An aerial view of Mexico City is like peering into the insides of a hallowed-out pumpkin. The numerous highways and neighborhoods tangle together like a pumpkin’s matted intestines. There is no wind in Mexico City. The sweat, humidity and smog stick to your clothes, your windshield and your pets.
The Aztecs knew Mexico City as Tenochtitlan, the city that sat atop Lake Texcoco. The lake is long gone, and the city is slowly sinking into the void. A tour to the Zocalo (historical center of town), will reveal a bewildering finding. The window lines of the buildings start to sink towards the middle, like an accordion full of water.
Mexico City has so many people, it has run out of phone numbers to give to the residents of the city. Unlike the United States, which uses various area codes for one metropolitan area, Mexico City uses the same prefix for the entire city (55). TelMex (Mexican AT&T) had to expand to an eight-digit telephone numbering system to satisfy the demand. Mexico City’s population is larger than Los Angeles, San Francisco and San Diego County, combined.
Adding another strain on the city’s bursting seams, Mexico City’s municipal government cannot expand the subway system. Each time construction begins to break ground, the tractors expose sunken pyramids that nobody knew existed. Even construction that only involves removing a few feet of soil is tedious. Construction workers all over complain about how many days are lost clearing all the Aztec artifacts that saturate the soil strata well beyond the borders of the city. Most artefacts retrieved from construction sites are mixed in with the construction waste and deposited into the city’s dumps.
Even the Headdress of Moctezuma, the crown of the Aztec ruler of Tenochtitlan, has a story behind it. The headdress dates from 1502 and contains more than 500 quetzal feathers, a native bird species from the Southern part of Mexico and Central America. The headdress can be visited at the National Museum of Anthropology in Mexico City. The only problem is that the Headdress is a fake. Hernan Cortes stole the original from Mexico over five centuries ago. After being stolen from Mexico, nobody quite knows what happened after that. All that is known is that the headdress was purchased by Austria in 1880 and has stayed in their country ever since. One theory of how the headdress ended up there was that while the headdress was being sent to Spain by boat, the boat was attacked by French pirates and brought to France where it stayed for over three centuries. It was later auctioned off to Vienna.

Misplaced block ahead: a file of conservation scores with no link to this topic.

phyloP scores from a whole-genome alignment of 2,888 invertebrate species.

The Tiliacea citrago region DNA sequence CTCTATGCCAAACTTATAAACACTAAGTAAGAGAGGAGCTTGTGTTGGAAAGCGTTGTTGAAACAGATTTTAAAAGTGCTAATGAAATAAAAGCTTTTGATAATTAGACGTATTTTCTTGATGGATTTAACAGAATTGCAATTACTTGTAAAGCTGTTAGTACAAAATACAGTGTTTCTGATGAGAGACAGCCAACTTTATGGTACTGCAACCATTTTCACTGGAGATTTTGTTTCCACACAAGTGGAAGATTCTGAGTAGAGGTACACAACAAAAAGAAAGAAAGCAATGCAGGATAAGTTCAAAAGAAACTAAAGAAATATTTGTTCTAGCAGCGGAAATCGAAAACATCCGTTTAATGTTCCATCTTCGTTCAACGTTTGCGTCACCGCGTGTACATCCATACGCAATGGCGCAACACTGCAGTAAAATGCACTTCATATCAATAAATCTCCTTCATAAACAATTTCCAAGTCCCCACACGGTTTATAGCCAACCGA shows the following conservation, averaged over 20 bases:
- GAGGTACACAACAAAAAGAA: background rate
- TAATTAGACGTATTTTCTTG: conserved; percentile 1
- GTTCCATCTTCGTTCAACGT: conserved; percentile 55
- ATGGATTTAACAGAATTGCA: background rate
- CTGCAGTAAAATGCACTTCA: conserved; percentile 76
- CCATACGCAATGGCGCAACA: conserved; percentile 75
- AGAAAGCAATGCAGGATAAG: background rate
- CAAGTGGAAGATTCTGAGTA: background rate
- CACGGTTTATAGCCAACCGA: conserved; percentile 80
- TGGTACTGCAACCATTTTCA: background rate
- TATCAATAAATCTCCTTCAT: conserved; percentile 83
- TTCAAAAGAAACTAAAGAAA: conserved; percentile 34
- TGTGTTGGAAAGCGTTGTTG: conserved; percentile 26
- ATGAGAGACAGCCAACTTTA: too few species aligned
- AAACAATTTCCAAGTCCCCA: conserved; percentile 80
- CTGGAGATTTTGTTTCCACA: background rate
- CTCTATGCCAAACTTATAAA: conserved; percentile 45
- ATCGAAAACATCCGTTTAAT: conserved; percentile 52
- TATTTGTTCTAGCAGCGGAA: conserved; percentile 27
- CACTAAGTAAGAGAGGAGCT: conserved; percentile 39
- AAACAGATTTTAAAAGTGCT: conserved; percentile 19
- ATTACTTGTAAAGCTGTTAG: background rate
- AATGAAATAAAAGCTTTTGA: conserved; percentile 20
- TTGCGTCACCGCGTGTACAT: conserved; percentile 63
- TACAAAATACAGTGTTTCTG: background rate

Now that the headdress is known to be on display in Austria, the Mexican government is demanding its return. Austrian President Heinz Fischer has warned that the return of the headdress would only lead to a flood of similar claims from countries all over the Americas to recover valuable Pre-Hispanic artefacts illegally taken from their land. The logic of such a statement isn’t lost on Mexico, only temporarily misplaced.